Seville, SPAIN, September 1, 2006 "“ Andalusia is the birthplace of flamenco and Seville offers some of the region's most celebrated performances, so it makes sense that this charming city in southern Spain hosts the art form's most important event "“ the Bienal de Flamenco, September 13 to October 15. But while the city of Carmen, Don Juan and Figaro has a reputation for theatricality and intensity, you would not automatically think of it is a bastion of cutting-edge contemporary art. Kicking off October 26 and running through January 8, 2007, the Second International Biennial of Contemporary Art of Seville will focus on the position of contemporary art in today's society under the theme: "The Unhomely: Phantom Scenes in Global Society."

This year the 14th edition of the Flamenco Biennial will be a tribute to dance which will be showcased in 29 flamenco shows "“ almost one every night during the month-long festival. Flamenco greats and their companies performing include: celebrated dancers/ choreographers Cristina Hoyos, Belén Maya, guitarist and singer Diego Carrasco and acclaimed guitarist José Antonio Rodríguez. Kicking off the festival on September 13 will be "Andalucía, Flamenco and Humanity," directed by Mario Maya. The Ballet Flamenco de Andalucía under the direction of Cristina Hoyos takes the stage with "Romancero Gitano" on September 14 and 15. "Arena" and Tábula rasa," the latest choreography by Israel Galván (winner of last year's prestigious National Dance Award) will be presented September 15 and 17 and his newest piece, "La Francesa" on the 16th. Other noteworthy works on the program are: Belen Maya's "Sketches" (9/22), Mercedes Ruiz's premiere of "Juncá (9/24 & 25), Joaquin Grilo's "A solas" (10/3) and Eva Yerbabuena's "Spindle of Memory" (10/6 & 7)." Large-scale shows include: "Women of Lorca," by Carmen Cortés (9/27 & 29) and "Gitanas" with La Farruca and Pilar Montoya (10/13 & 14).

Seville's main focal point, the beautiful Mudejar palace of the Real Alcázar "“ its most outstanding historic complex and the oldest royal palace still used by a European monarch "“ will provide a dramatic backdrop for several flamenco performances. Other venues include: the neo-baroque Lope de Vega Theater dating from 1929, the modern 8,000 seat Seville Auditorium, the Hotel Triana, and the city's grand opera house, the Maestranza Theater which will host the closing gala dedicated to Manuela Carrasco.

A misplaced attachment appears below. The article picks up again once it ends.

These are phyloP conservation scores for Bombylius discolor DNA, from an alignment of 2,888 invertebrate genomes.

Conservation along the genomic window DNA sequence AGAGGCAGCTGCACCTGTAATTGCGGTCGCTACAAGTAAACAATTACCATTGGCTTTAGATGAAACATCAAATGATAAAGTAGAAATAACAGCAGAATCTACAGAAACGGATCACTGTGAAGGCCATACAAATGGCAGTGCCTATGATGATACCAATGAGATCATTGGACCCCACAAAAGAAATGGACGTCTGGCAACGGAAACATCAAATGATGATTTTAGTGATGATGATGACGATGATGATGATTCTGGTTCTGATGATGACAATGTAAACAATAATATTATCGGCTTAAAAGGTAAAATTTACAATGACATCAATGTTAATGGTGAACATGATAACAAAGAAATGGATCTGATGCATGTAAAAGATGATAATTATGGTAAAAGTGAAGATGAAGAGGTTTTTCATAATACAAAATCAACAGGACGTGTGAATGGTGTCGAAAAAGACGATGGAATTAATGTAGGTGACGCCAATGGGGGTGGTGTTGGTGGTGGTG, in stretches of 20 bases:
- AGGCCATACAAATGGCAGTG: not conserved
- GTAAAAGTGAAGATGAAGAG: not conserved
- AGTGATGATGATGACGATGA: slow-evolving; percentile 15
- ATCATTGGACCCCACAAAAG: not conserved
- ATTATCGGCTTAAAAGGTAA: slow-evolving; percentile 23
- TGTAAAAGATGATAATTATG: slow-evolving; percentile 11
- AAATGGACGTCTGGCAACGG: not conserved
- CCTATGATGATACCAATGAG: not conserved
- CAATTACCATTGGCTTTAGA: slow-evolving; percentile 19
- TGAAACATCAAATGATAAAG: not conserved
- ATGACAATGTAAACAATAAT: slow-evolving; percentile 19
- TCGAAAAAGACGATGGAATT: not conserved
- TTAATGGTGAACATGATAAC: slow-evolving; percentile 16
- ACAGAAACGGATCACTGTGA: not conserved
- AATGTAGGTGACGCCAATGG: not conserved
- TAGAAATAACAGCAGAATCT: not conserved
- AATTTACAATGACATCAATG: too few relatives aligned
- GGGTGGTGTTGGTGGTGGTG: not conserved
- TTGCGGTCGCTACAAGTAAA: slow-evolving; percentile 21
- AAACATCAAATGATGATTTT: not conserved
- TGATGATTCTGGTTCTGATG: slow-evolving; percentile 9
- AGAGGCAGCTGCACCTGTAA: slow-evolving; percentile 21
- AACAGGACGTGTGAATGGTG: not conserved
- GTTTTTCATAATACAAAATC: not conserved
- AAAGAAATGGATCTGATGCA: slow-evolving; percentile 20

"When they say 'flamenco history happens at the biennial,'" explains Javier Piñanes, director of the Tourist Office of Spain in New York, "the festival aims to spotlight the generation of bailaores who all developed their own style on stage," Piñanes said.

The Second International Biennial of Contemporary Art will showcase Seville's growing participation in the arts. Artistic Director, Okwui Enwezor was able to expand on the biennial's theme by drawing on his experience as director of Documenta 11 in Kassel, Germany and the Second Johannesburg Biennial. Artists will display their works in the beautiful courtyards, refectories, chapels, gardens and even chimneys of the city's 15th century La Cartuja de Santa María de las Cuevas. The Gothic-Mudejar-Renaissance monastery is linked to the discovery of America. Christopher Columbus planned his second voyage to America here; the family used the building as a repository, and the chapel is where the great explorer was buried. Declared a historic-artistic monument in 1964 and a Monumental Site in 1989, it currently functions as headquarters of the Andalusian Center of Contemporary Art, the Andalusian Institute of Historic Heritage and the International University of Andalusia. Other works will be presented in the spacious naves and halls of the Reales Atarazanas, a 13th century shipyard. The list of participating artists will be released in early September. Last year's biennial attracted such well-known contemporary artists as: Richard Serra, Eduardo Chillada, Lucinda Devlin, Tracey Emin, Victoria Gil, Federico Guzmán, Juan Muñoz, Olaf Nicolai, Ulrich Rückriem, Lars Nilsson and Javier Velasco.

When visitors have their fill of flamenco and contemporary art, they still can find much to see in Seville. The city boasts the largest Gothic cathedral in the world built on the site of a 12th century mosque. Now, the famed Giralda tower is all that remains of that Moorish structure built by the Almohads. Craftsman from throughout Spain created the sumptuous Mudéjar-style royal residence, the Reales Alcázares. A jewel box of patios, gardens, fountains, its gilded rooms are filled with stucco work glazed azulejos and elaborately carved doors.

For more information about the Flamenco Biennial go to www.bienal-flamenco.org and for information about the International Biennial of Contemporary Art www.fundacionbiacs.com. For information about Spain go to www.spain.info